A Difficult Conversation

Discussing touchy, even explosive, situations

An inquiry via email

In response to last month’s Executive Coaching Tip, I got the following email from a guy named Guy:

My boss constantly corrects me and undermines me in meetings. It’s not that she says I’m wrong, exactly, but she makes it clear we have different styles and that my style is worse than hers. How do I approach her about this?

Guy’s situation feels like many others I’ve coached, so my five-step recommendation to him is this month’s Coaching Tip. I wrote: More

Be Impeccable with Your Word

Hold yourself accountable for what comes out of your mouth.

Trust erodes by over-promising

At the end of our second session, Sharon told me she’d have her assistant call me to schedule our next appointment. When I hadn’t heard from anyone a week later, I called the assistant myself and we set up the next coaching session.

Personally, I experienced Sharon as a kind person who was eager to please others. But as her coach I was concerned that her desire to please had taken her into dangerous waters: she was eroding trust by agreeing to more than she could deliver. Her feedback had reflected that. One person summed it up with two words and an exclamation point: “Stop over-promising!” More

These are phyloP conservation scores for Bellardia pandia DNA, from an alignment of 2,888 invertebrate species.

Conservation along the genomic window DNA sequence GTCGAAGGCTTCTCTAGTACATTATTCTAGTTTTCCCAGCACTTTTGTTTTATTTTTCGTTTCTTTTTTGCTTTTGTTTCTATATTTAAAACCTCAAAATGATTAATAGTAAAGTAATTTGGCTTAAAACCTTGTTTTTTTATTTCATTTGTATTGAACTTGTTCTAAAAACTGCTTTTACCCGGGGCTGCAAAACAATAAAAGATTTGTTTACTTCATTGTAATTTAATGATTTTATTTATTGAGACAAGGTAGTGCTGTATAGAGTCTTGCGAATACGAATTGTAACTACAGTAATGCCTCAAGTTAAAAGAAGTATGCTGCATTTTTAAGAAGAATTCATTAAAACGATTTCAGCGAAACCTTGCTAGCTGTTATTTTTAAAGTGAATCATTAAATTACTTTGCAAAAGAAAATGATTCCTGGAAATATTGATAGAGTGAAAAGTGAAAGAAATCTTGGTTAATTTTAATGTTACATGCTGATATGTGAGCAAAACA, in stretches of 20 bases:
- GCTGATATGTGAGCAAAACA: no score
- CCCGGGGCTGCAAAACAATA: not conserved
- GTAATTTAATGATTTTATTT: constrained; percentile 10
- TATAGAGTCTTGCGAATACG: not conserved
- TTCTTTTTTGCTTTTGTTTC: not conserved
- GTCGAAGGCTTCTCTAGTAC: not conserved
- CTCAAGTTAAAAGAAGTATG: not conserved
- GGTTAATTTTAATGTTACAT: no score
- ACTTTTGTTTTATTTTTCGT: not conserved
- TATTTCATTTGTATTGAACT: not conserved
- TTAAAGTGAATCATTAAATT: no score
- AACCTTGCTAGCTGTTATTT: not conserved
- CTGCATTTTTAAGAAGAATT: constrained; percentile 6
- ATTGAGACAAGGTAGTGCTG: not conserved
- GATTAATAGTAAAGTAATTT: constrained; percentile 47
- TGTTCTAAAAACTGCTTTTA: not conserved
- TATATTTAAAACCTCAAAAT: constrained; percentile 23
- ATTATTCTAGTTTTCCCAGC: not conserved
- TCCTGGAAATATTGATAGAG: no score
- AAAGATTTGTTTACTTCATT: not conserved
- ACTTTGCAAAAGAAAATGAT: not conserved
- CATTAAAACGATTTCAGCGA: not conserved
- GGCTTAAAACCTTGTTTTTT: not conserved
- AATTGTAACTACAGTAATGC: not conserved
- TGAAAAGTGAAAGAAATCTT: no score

Focus in the Face of Distractions

Results are important and so is how they're achieved

Distractions affect performance
Marc’s frustration was understandable. He’d been trying to get support for a project since long before our coaching began. In fact, he’d asked for the coaching to learn influencing skills, hoping that would help him generate traction for the project.

The truth was he’d actually moved the ball quite far down the field already: two people had been assigned to the project and a cross-functional team had begun to lay the foundation for the work that would come. But he wasn’t across the goal line yet and he was getting impatient attending endless meetings to drum up support. What worried him wasn’t just that he was feeling impatient, but that he was acting impatiently in those meetings. Worrying about his impatience had become a distraction. More

Elevator Speeches

Create crisp executive summaries that last no longer than an elevator ride

Weston was disgusted with himself. “Man, did I miss a great opportunity,” he said in the first minutes of our coaching session. “I ran into Brad, the division president, on my way to the parking lot on Monday. For a change he actually had a minute to chat. So first we were talking about our weekends. But then he asked me about the Chandler project and I started babbling like a junior intern. I sure didn’t sound like the project lead! It was horrible.”